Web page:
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Scottish poet, famous overworld. He wrote his poems, songs and lyrics mainly in the Scottish dialect. Robert Burns (1759-1796)
His Life Burns started writing poems at the age of seventeen. At just 27, Burns had already become famous across the country Though Burns`s poems were popular, he always remained poor. Robert Burns was born on January 25, 1759, in a small clay cottage at Alloway in Ayrshire, Scotland. His parents, Willian Burnes[s] and Agnes Broun, were tenant farmers but they gave their son a good education and he began to read avidly.
Burns`s cottage. Alloway
My heart`s in the Highlands The hills of the Highlands
My heart's in the Highlands a-chasing the deer
My heart's in the Highlands, wherever I go
Hard physical labour on the family farm took its toll on the young Burns, who increasingly turned his attentions towards the passions of poetry, nature, drink and women which would characterise the rest of his life. O my Luve's like a red, red rose That's newly sprung in June O my Luve's like the melodie That's sweetly played in tune.
It was a room in this wee house in 1788 that Robert Burns and his new wife Jean Armour began married life. The characters of Mauchline play a part in many of Burns's poems In just 18 short months, Burns had spent most of the wealth from his published poetry, so in 1789 he began work as an Excise Officer in Dumfries and resumed his relationship with wife Jean.
In 1795, Burns was inspired by the events of the French Revolution to write "For a' that and a' that". Кто честной бедности своей Стыдится и все прочее, Тот самый жалкий из людей, Трусливый раб и прочее. При всем при том, При всем при том, Пускай бедны мы с вами, Богатство - Штамп на золотом, А золотой - Мы сами! Перевод С.Я.Маршака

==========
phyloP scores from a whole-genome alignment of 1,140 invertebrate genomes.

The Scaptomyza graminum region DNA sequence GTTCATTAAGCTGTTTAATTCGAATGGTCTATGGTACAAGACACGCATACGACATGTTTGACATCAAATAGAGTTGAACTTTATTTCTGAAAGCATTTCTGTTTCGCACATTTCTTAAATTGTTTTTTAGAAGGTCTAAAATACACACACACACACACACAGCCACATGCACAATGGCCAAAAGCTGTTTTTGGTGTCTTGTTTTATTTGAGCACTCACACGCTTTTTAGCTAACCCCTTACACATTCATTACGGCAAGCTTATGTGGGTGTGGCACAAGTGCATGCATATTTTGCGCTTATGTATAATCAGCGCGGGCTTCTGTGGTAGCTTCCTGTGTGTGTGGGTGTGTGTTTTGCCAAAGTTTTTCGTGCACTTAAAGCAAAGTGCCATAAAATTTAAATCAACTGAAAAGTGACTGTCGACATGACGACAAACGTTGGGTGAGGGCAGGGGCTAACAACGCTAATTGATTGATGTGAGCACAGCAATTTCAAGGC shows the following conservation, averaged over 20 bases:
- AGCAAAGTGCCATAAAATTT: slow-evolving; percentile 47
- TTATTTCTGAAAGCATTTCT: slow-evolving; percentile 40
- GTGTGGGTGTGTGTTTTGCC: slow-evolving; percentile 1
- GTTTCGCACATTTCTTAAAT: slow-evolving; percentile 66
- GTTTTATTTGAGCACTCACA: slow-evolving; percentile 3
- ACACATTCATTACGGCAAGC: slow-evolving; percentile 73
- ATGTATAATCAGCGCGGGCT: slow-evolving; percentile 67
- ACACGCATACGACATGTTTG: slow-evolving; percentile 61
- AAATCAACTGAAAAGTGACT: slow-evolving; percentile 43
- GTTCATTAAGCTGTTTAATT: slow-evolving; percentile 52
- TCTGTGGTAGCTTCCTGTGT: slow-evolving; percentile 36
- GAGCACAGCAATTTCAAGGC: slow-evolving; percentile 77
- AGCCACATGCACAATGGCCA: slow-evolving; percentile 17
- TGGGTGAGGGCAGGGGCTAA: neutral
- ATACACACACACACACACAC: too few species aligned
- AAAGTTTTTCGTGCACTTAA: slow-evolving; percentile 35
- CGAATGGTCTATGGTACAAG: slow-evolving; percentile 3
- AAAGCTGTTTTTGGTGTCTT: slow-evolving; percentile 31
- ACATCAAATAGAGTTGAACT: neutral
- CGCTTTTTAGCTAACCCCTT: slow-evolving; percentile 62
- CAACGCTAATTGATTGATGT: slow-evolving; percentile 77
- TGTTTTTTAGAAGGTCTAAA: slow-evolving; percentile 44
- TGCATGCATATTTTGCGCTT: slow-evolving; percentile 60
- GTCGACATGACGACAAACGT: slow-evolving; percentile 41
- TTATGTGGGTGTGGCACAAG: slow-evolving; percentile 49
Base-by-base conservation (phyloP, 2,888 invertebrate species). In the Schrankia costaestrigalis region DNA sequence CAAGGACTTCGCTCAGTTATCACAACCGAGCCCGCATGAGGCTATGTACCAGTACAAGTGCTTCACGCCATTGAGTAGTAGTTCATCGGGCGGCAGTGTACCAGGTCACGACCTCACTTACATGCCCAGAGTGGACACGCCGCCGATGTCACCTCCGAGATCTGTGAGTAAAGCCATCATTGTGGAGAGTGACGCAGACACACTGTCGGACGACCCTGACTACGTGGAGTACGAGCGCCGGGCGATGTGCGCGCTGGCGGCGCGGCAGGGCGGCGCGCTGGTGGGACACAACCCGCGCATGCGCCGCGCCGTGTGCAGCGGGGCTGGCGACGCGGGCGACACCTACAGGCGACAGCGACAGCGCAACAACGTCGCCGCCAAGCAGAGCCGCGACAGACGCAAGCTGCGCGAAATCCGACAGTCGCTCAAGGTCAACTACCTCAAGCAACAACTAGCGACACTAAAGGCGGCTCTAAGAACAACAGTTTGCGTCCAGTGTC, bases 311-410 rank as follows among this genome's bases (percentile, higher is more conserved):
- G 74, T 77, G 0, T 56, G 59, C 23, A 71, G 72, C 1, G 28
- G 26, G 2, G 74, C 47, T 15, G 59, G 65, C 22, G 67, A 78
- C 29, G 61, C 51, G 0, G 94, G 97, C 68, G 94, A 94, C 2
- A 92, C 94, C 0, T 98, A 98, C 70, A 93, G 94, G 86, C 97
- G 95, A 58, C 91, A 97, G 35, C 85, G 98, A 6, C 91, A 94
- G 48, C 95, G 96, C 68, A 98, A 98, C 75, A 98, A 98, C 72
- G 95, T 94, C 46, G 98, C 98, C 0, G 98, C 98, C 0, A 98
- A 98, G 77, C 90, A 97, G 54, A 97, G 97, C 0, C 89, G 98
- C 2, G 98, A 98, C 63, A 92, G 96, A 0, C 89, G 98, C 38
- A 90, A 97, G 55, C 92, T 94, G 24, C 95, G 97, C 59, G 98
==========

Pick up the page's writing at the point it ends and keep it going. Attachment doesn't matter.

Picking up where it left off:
Burns died in 1796 of rheumatic fever. He was buried in the churchyard of St. Michael's in Dumfries, shortly before his wife, Jean, gave birth to their ninth child. Within a short time of his death, money was sent in from all over Scotland in support of his widow and children. Many of Burns' songs and poems have become international favorites
Burns supper Five years after Robert Burns died, a group of his friends got together to remember him and his poetry. The tradition became established and now, every year on his birthday, 25th January, Scots all round the world celebrate Burns Night with a Burns Supper. Format for A Burns Supper At a grand dinner, guests are piped in (by bagpipes) to take their places at the dining table. The guests are welcomed by the host, who declares the celebrations open.
The Selkirk Grace Some have meat and cannot eat, And some would like to eat but have nothing to eat But we have meat and we can eat, And so let us thank the Lord. The words below are traditionally said to toast a Scottish dinner or meal, especially at a social gathering.
Supper begins with a soup course (often the Scottish favourite Cock-A-Leekie soup). This traditional Scottish chicken and leek soup is not only tasty and hearty but it is also quick and simple to make. Now the haggis, a traditional Scottish dish is piped in from the kitchen while the guests stand and clap the haggis in. The host or an invited guest reads Burn's famous poem, Address To A Haggis.
The haggis is eaten with mashed tatties and neeps (potatoes and turnip). Then there will be dessert (often sherry trifle) and oatcakes and cheese.
After dinner there will be a toast to the Queen, and one of the guests will give a short speech about Burns called "The Immortal Memory". A man makes a "Toast to the Lassies" and a lady makes a toast in reply. "
Guests will take turns reading Burns poems, singing Burns songs and possibly doing some Highland dancing! My Heart is Sair
The party will close with everyone singing Auld Lang Syne Highland dancing at Burns Night
The End Thank you for your attention
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